Chongqing hot pot is always talked about as boiling cauldrons of fire. As an experience that is loud and interesting, but not the greatest joy.
The restaurant “Yanshe Featured Hot Pot” of Dezhuang Group shows that a deluxe hot pot experience is possible.
The location on Nanbin-lu in Chongqing alone shows a different side of the city.
Nanbin-lu is receiving considerable support as a showcase of what Chongqing is and can be; it holds fancy malls, company offices and expensive housing.
From Yanshe’s balcony, the view goes over to the peninsula between the Yangtze and the Jialing which forms the old core of Chongqing – and the Raffles City towers now newly standing there.
The restaurant itself shows what China also has to offer – not least, elegance.
The food, so often seen as a sideshow to hot pot’s raucous social function, is of the highest quality, too.
The first and distinguishing feature of the hotpot here: Every diner has their own (double) pot.
Dezhuang also uses the Li’s Spicy Scale they created – and so does this restaurant of theirs here. Here at Yanshe, that means that every individual diner is asked what heat level – what “spicy degrees” – they would like their hot pot to have.
First await some fruit and an appetizer.
Then, for the beginning of the hot pot meal, there is beef (which is imported wagyu – and if it isn’t wagyu, it’s of a level like that), maodu and ecang.
These latter two are, well, interesting.
Maodu is beef tripe; ecang is goose intestine.
If you think that sounds like they must have a strange taste, you’d be completely wrong. There is hardly any taste to them – and even less after the few seconds they are supposed to be moved through the hotpot.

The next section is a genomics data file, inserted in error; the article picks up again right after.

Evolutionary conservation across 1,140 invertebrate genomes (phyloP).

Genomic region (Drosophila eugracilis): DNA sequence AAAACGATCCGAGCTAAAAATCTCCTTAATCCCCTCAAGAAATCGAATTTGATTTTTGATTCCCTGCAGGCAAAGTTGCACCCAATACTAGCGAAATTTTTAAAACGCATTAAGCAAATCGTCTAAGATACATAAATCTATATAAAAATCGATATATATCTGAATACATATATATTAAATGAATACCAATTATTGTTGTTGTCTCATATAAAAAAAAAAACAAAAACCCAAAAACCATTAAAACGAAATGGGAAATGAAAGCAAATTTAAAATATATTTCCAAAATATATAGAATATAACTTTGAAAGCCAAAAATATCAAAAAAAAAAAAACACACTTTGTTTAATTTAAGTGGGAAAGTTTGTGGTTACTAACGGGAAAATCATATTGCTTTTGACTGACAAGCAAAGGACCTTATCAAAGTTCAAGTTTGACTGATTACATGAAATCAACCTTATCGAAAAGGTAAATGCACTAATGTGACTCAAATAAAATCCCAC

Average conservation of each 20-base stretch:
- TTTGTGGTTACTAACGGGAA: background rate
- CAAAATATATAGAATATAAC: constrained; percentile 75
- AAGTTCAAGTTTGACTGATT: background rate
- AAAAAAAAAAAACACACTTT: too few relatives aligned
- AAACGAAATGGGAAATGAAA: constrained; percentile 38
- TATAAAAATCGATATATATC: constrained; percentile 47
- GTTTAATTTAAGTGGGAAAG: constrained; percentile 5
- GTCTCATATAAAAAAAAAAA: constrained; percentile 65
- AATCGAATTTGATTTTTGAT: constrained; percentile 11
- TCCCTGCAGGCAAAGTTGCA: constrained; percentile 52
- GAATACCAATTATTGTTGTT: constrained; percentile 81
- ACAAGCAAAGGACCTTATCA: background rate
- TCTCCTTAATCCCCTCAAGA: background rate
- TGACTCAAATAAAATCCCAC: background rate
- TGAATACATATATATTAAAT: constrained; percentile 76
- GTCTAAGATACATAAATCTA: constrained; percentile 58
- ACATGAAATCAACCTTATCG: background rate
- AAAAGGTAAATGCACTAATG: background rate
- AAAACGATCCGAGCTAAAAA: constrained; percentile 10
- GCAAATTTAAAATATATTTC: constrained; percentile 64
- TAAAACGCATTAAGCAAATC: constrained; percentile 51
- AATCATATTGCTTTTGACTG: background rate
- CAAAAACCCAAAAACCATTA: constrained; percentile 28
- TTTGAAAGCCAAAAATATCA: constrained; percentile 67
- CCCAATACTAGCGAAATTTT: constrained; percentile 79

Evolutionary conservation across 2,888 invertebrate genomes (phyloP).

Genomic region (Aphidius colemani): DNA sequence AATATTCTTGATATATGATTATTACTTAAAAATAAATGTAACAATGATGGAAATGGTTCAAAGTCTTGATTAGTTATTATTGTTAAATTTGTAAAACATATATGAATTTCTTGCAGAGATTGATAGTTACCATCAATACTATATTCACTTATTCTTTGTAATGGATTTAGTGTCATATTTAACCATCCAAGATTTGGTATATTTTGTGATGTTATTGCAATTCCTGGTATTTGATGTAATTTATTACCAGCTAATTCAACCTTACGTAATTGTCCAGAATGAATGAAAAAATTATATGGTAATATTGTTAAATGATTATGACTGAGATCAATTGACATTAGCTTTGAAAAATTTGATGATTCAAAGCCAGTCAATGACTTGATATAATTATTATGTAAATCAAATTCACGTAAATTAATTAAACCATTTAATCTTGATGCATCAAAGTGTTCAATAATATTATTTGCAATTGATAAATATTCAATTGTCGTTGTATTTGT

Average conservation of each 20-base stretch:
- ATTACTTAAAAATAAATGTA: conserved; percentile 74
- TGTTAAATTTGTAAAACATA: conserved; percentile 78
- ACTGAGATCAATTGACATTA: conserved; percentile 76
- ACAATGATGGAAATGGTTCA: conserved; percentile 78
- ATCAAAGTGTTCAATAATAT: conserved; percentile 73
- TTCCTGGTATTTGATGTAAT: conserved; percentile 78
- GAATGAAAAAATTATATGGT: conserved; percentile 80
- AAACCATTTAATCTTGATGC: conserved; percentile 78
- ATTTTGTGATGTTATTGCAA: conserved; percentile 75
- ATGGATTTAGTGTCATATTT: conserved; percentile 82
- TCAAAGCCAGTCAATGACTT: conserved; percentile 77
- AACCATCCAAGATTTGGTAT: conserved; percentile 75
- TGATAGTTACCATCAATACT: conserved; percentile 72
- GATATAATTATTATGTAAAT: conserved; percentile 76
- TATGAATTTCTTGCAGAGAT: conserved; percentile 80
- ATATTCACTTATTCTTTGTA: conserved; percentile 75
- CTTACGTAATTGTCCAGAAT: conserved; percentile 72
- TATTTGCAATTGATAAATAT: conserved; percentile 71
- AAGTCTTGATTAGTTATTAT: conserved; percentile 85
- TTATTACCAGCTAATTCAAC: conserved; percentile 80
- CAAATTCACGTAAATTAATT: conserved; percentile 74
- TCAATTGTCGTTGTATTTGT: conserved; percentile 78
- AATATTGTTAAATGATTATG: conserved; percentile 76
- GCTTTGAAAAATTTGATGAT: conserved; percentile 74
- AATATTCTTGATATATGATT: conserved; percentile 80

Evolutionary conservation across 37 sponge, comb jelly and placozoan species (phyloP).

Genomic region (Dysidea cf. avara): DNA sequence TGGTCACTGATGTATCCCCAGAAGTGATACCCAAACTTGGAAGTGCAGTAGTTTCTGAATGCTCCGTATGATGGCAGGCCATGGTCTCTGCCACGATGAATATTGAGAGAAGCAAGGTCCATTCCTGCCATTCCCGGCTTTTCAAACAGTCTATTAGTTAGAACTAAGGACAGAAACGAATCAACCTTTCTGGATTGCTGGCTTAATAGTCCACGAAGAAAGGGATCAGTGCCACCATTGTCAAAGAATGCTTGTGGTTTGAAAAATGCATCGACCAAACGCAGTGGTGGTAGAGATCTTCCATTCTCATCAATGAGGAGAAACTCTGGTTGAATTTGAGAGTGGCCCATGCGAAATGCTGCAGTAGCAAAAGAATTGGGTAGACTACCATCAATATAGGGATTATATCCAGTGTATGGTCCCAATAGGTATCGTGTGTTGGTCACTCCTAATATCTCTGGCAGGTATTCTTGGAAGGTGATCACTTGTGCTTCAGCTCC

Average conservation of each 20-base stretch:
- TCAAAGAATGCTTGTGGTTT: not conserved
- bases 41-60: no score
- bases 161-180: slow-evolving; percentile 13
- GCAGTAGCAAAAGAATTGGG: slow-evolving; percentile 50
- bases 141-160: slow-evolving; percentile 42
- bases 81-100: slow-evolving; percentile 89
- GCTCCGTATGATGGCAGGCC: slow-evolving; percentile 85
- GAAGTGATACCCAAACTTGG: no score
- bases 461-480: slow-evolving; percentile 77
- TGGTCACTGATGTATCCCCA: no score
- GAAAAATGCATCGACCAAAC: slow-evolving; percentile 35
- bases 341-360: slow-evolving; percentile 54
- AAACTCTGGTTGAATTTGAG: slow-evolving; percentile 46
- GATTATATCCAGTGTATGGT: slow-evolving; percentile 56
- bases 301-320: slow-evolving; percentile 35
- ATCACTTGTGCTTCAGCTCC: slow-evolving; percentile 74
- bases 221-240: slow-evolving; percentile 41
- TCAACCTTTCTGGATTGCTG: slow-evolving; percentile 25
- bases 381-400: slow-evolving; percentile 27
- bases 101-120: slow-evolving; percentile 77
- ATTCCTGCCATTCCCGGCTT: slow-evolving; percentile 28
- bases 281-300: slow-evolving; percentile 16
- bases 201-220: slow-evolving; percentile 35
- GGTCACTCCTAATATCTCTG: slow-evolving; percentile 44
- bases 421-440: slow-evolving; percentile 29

What these ingredients are about is the mouthfeel, the kougan, they have. The special texture.
They have a certain bite, al dente-style, and are still rather soft than hard; they don’t exactly melt in your mouth, but don’t crack crispily, either; it’s a certain chewiness they show…
And next, seafood. Different muscles, shrimp, fish.
The recommendation for those is to put them into the white, non-hot, “soup” (which is a chicken stock, some of which is also ladled out at one point early in the meal, to be drunk as an appetizer).
Then there may be an assortment of fungi…
… as well as vegetables.
On the left side of the image above are the breaded pork pieces, spiced up with huajiao (Sichuan pepper), of which I became particularly fond.
There was also, usually, a ‘course’ of some meat, meat and fish balls.
Taking a cue from Western traditions, the meal often ends with something sweet; they make a mean mango pudding – or, rather more traditional, there are tangyuan (black sesame paste-filled glutinous rice balls, warm, in a lightly sweetened warm broth).
Yanshe Featured Hot Pot is quite the contrast to Chongqing’s other few thousand hot pot restaurants.
There, things get more raucous – and one could argue that that is really the function of hot pot.
Even such traditions should adapt and change, though, and Yanshe is a fascinating example of the opportunities that would be there!